De La Hoya-Pacquaio: Bad Blood Will Spill In Vegas This Weekend.

Joe OneillCorrespondent IIDecember 3, 2008

I settle in at Joy’s Diner to my usual Crab Benedict with red potatoes and a cup of black coffee. I’ve been coming to Joy’s for almost ten years now and the Crab Benedict never disappoints. I’m just about to take my first cup of coffee when my dear friend Jeff Soriano sits down next to me.

It’s our ritual before each big fight to meet the week prior and make our predictions. I’m a huge Joe Calzaghe fan and prodigiously predicted his domination over Roy Jones Jr. just a few weeks back. We're here to discuss the upcoming Oscar De La Hoya—Manny Pacquaio fight in Vegas on Saturday night.

“Manny in a decision.” He says as a matter of fact.

“You’re crazy.” I reply before taking a gulp of the black nectar. It’s got to be some kind of Columbian roast. Not freeze dried, but fresh and beautiful.

“I know. De La Hoya is the heavy favorite. He’s taller, bigger, and he’s got a left hook that could stop a train.”

“You forgot about a jab that could break a brick.” I remind him.

“Right, who can forget about the De La Hoya jab?” Jeff agrees before ordering a ham and cheese omelet.

“So why exactly will Manny Pacquiao win this fight?” I ask.

“Well, De La Hoya will sit back and use his height and jab. He’ll wait for Manny to come inside before barraging him with left hooks, right?”

“Yes.” I agreed.

“And Manny is accustomed to being the stronger fighter. The pursuer. Against Oscar, he won’t have the strength advantage. He’s a brawler and he’ll have to be a boxer.”

My Crab Benedict is delivered with steam rising from the eggs and potatoes. I douse it with salt and Tabasco and took my first big bite, allowing the fresh crab to dissolve on my tongue and the tasty hollandaise to settle down my throat.

“You’re not exactly convincing me.” I said.

“The intangibles.” Jeff explains.

I nodded my head and waited for him to explain his rationale. Jeff was a pure bred Filipino and I knew, deep down, he could never vote against a countrymen. His father had been a boxer as well as his brother and just about every male in his family. He knew the pugilistic art.

“Manny is being trained by Freddie Roach. Some nice drama to this fight is that Roach was a fill-in in the De La Hoya loss to Floyd Mayweather Jr. Oscar blames Roach for the loss and a lousy game plan. Roach blames Oscar for that loss and that Oscar reneged on a promise that Roach would train him for the rest of his career.”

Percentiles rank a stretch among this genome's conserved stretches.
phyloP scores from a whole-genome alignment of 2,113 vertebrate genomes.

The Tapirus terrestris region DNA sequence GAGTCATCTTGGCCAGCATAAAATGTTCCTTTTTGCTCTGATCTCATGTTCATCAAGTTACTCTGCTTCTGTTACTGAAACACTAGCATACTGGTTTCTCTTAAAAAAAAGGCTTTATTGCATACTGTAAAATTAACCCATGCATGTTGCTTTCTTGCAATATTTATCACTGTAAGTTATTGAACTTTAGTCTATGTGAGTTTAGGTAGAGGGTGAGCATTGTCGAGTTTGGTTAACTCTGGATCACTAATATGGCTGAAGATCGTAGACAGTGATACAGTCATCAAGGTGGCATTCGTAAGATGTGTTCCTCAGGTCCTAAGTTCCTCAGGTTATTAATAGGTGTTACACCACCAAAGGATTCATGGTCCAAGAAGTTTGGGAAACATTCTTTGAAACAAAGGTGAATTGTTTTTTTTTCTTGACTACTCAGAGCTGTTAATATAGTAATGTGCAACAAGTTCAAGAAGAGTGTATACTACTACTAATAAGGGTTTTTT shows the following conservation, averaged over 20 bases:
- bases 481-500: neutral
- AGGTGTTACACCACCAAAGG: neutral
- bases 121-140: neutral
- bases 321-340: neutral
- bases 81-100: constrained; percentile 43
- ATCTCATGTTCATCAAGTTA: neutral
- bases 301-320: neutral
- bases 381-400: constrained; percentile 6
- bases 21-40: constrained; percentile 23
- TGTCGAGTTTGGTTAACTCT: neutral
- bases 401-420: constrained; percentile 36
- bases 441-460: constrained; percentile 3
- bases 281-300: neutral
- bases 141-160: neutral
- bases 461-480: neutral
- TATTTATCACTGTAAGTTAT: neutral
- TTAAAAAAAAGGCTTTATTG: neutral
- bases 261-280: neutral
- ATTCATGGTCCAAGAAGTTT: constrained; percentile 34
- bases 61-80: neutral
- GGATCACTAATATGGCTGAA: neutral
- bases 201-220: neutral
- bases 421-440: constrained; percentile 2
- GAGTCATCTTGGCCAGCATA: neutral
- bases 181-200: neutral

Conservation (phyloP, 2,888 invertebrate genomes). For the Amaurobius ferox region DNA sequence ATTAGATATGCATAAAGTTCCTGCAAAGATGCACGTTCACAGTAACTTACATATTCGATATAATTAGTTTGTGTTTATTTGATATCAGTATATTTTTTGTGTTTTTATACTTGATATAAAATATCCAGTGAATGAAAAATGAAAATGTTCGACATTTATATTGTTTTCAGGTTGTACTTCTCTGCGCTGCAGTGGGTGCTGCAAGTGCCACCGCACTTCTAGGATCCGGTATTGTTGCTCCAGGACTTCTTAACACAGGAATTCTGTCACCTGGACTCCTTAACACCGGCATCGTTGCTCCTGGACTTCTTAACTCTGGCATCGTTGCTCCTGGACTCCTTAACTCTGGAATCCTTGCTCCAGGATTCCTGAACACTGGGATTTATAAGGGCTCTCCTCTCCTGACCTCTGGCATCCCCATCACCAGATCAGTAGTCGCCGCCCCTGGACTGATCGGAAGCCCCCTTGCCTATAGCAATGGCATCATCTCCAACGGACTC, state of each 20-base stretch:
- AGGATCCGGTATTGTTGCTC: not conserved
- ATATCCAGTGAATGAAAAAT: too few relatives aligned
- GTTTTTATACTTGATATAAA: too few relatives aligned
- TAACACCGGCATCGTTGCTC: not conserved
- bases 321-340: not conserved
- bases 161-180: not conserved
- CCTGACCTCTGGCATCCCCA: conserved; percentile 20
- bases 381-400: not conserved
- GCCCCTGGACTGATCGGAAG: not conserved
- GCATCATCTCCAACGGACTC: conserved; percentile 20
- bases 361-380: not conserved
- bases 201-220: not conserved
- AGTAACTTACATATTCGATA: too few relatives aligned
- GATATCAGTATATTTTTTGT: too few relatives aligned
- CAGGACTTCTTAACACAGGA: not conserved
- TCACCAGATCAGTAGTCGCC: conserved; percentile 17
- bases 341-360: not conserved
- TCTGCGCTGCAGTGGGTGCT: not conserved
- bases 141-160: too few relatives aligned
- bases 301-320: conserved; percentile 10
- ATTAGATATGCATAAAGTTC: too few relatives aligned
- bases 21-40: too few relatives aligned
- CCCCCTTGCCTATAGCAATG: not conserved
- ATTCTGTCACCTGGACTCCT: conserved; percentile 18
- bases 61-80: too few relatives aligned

“OK.” I said, that sounded reasonable enough.

“Oscar isn’t being trained by Floyd Mayweather Sr., his usual trainer, for this fight. He’s being trained by Ignacio “Nacho” Beristain. Someone he’s never trained with before. I don’t care what anyone says. Changing trainers against a world-class fighter like Pacquaio just isn’t a good idea. And, Roach knows De La Hoya inside and out.

He’ll have Manny move laterally and constantly bob and weave. He'll come a Oscar from various angles with wild hooks and upper-cuts. Oscar is going to be surprised by Manny’s power as well. For a little guy, he hits very, very hard.”

I continued to munch on my Benedict and slurp my coffee. The warm crab filled my belly and I immediately felt a deep contentment. Jeff’s omelet was delivered and he took a few bites, allowing the cheddar cheese to drip down his fork, before continuing.

“Oscar is 8-5 in his last thirteen fights. His last fight against Steve Forbes was more of a sparring match. He looked thoroughly outclassed against Floyd Mayweather Jr. I have to wonder, at 35, how much he has left in the tank? I think he’s lost a lot of his quickness.” Jeff continued.

I thought about his reasons and still wasn’t convinced. Oscar just looks too big, too long, and too smart for Manny.

“I don’t think that Manny has ever fought anyone as smart as De La Hoya. All those Mexican boxers he beat such as Marquez, Berrera, and Morales were brawlers. They were tough and hard but, like most Mexican fighters, lived the philosophy of getting hit three times for every one punch. De La Hoya is too smart. He’ll stay away and jab him to death. Wait for his openings.” I countered.

Jeff thought about this for a moment, dug into his omelet, before offering a reply.

“I think Manny’s going to bring De La Hoya down to the street. I think he’s going to make this a brawl. Guess what? I don’t think Oscar, at this point in his career, wants that fight. He’s the Pretty Boy. He’s more concerned with gate receipts than anything else. You think he’s going to risk that face at this point? Heck no. Manny will win this fight because he’s hungrier and has something to prove.”

I finished my Benedict, thoroughly satisfied and content. I paid both our bills, took a last sip of the black coffee, and got up to leave.

“Sorry pal, you’re being sentimental. Oscar will drop him in eight and it won’t be that close.” I said before slapping him on the back, exiting Joy’s, and looking forward to, what could be, a pretty decent fight.